Posted on November 9, 2010
Juicy Gossip From The High Seas
On our trips home to the Island, the journey for Jordy and I is both clockwork and routine. After taking the 257 bus to Horseshoe Bay, we wander in the waterfront grass for a bit before lining up with the other walk-on passengers to board the ferry. Rather than settling into the pet area, Jordy and I make a beeline for the stairwell landing between car decks. While it’s an unofficial space that I share with other dog owners traveling the Georgia Strait, it’s warmer and dryer than the pet area.
Photo: sunnyfunnyyellow on Flickr
This past Friday, however, I was stopped by one of the BC Ferries employees en route to the stairwell. The employee asked me if the stairwell was, in fact, where I was headed to. Once I confirmed that I was, the employee nodded in the affirmative and simply responded with “good.” As it turns out, this employee wanted to say more than direct me where to go.
I attempted to keep walking but was again stopped by this employee who whispered to me “you should e-mail BC Ferries and you should do it this week!” I questioned the reason behind this and was informed that the vessel I had boarded was to be taken out of service within a week or two for retro-fitting but that absolutely no plans were scheduled to amend the pet area in any manner. And further, the employee told me that senior staff on the ship were encouraging employees to pass this word along because even the ship’s staff were aware of how grossly inadequate the pet area of this and most other vessels truly are. I found this perplexing after being assured by the corporation last year that changes would be made sooner rather than later.
More than a year ago, I wrote a post outlining many of the deficiencies of the pet areas on BC Ferries’ vessels. Some of these included:
– No part of the area had been sanitized within a recent period of time, if at all
– One of the safety gates was entirely missing from the 1-foot gap between the wall and the exterior of the ship. Any smaller dog such as a chihuahua or terrier could have easily slipped between the bars and quite literally into the ocean
– No source of running water for animals or humans to consume (the Coastal Renaissance has a tap in the pet area, but a sign above it informs consumers that the water is non-potable)
– No speaker through which to hear safety announcements
– A confined space not large enough to accommodate more than two or three dogs (even budget-constricted animal shelters provide more space for dogs than the ferries do)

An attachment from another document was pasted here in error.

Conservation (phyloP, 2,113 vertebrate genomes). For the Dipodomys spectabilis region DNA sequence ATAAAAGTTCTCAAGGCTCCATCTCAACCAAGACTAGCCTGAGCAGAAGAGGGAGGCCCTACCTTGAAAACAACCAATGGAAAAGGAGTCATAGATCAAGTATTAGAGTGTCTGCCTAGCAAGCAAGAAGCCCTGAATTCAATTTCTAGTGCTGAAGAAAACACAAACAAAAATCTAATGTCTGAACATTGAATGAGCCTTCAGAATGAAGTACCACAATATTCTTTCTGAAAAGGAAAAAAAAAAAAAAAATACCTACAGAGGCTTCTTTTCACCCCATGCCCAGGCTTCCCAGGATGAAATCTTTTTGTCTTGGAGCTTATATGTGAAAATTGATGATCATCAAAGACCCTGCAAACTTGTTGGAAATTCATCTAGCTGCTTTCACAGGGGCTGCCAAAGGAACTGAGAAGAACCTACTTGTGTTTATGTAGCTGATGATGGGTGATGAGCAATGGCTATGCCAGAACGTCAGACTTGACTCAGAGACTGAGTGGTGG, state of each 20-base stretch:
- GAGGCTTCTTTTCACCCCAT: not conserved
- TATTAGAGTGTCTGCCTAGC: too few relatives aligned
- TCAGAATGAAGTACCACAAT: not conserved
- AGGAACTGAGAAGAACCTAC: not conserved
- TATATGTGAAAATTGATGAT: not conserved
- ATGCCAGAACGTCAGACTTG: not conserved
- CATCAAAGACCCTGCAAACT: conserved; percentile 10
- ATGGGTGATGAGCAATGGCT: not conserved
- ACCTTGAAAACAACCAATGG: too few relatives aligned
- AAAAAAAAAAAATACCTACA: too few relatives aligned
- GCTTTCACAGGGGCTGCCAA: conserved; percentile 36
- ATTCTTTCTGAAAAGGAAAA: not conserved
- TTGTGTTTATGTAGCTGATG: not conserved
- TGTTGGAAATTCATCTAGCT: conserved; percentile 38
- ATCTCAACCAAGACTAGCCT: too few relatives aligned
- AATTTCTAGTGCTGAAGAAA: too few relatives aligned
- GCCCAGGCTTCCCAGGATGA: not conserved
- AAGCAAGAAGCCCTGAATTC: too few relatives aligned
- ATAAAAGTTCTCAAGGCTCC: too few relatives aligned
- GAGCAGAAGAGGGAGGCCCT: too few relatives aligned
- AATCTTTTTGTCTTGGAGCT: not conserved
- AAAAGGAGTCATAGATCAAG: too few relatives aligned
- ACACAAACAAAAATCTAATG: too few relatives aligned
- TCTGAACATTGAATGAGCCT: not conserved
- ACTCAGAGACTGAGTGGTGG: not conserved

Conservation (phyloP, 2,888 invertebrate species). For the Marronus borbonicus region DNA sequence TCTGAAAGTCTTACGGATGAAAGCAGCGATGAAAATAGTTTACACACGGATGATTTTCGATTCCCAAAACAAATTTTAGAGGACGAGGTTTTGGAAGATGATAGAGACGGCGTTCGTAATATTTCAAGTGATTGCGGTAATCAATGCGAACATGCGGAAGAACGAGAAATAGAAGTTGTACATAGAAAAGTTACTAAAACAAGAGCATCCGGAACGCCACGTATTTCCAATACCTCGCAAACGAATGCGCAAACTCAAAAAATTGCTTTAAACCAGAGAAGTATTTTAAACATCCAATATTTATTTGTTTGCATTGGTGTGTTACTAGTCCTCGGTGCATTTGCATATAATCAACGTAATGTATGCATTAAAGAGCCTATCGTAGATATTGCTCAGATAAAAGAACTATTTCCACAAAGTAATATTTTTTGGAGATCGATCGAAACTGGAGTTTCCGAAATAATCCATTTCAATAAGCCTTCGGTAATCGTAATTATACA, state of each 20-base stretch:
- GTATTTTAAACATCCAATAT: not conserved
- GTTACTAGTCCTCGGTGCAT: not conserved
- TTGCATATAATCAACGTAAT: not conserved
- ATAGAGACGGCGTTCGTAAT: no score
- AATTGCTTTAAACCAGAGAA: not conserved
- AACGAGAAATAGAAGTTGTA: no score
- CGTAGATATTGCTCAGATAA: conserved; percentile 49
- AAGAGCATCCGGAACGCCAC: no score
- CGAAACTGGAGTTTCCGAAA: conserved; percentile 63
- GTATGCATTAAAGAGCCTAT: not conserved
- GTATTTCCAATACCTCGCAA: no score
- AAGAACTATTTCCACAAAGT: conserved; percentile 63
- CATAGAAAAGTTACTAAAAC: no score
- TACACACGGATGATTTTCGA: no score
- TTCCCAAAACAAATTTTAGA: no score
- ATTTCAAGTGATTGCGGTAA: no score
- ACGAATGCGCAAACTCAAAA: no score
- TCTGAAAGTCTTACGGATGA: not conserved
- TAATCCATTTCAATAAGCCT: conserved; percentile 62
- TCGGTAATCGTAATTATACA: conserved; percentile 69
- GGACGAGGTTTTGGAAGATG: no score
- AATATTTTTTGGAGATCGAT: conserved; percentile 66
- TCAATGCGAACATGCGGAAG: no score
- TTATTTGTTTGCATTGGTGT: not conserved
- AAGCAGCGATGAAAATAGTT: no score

– Exposure to excessive exhaust and toxic pollutants from vehicles
– A lack of basic amenities that all passengers should be able to access, including a washroom, drinking water, comfortable air temperature, comfortable seating, et cetera
A recent comment within the last month from a reader informed me that not a single thing had been done to the pet area on that vessel and that the deficiencies were still glaring.
Following writing that particular piece, I was engaged in a series of back-and-forth e-mails and phone calls with someone at BC Ferries’ head office. Being that I wanted a record of our communication, I requested that all contact be through e-mail rather than the lengthy voicemails left on my cell phone. It would seem that my request was refused based on the fact that I heard nothing further from the corporation in any regard.
What I was told, however, was that my requests for improvements to basic amenities would be taken under strong advisement and that the corporation recognized the need for pet area improvements. I was encouraged to “schedule travel plans from now on to coincide with the Coastal Renaissance” since the pet area on that particular vessel has much better standards.
Unfortunately, the Coastal Renaissance is only used during the busy tourist months and one can assume that the vessel was designed to cater to tourists, not to the BC residents who rely on the ferry system for basic transport. Last year I received an anonymous e-mail from a BC Ferries employee who sent me this link; it would appear that the supposedly fuel efficient Super C class boats actually consume more fuel than their decades-old counterparts.
At the end of the day, it is not my ultimate goal to drag BC Ferries’ reputation or name through the mud. The corporation is a legacy of this Province and one of the most beautiful ways by which to see coastal British Columbia. It is, however, a crucial part of how British Columbia functions and, as a pet owner, they’ve left me with a perpetual sour taste in my mouth.
Would I pay a higher fare for a comfortable, adequate pet area? You betcha. Would other pet-toting passengers pay higher fares too? Undoubtedly. Next time you’re on a ferry, ask a passenger traveling with a pet how they feel. The sentiments are unanimous.
All you have to do is look at the photos above and ask yourself if those are conditions under which you’d be comfortable traveling, particularly in the upcoming chilly winter months. Pet owner, animal lover or not – they’re inadequate for anyone and everyone. And, 18 months later, BC Ferries is seemingly still unwilling to amend the issues.
If you feel so inclined, I urge you to please take a moment and send direct feedback to BC Ferries and encourage the corporation to take this matter seriously.
BC Ferries – Interactive Feedback
BC Ferries – Direct E-mail
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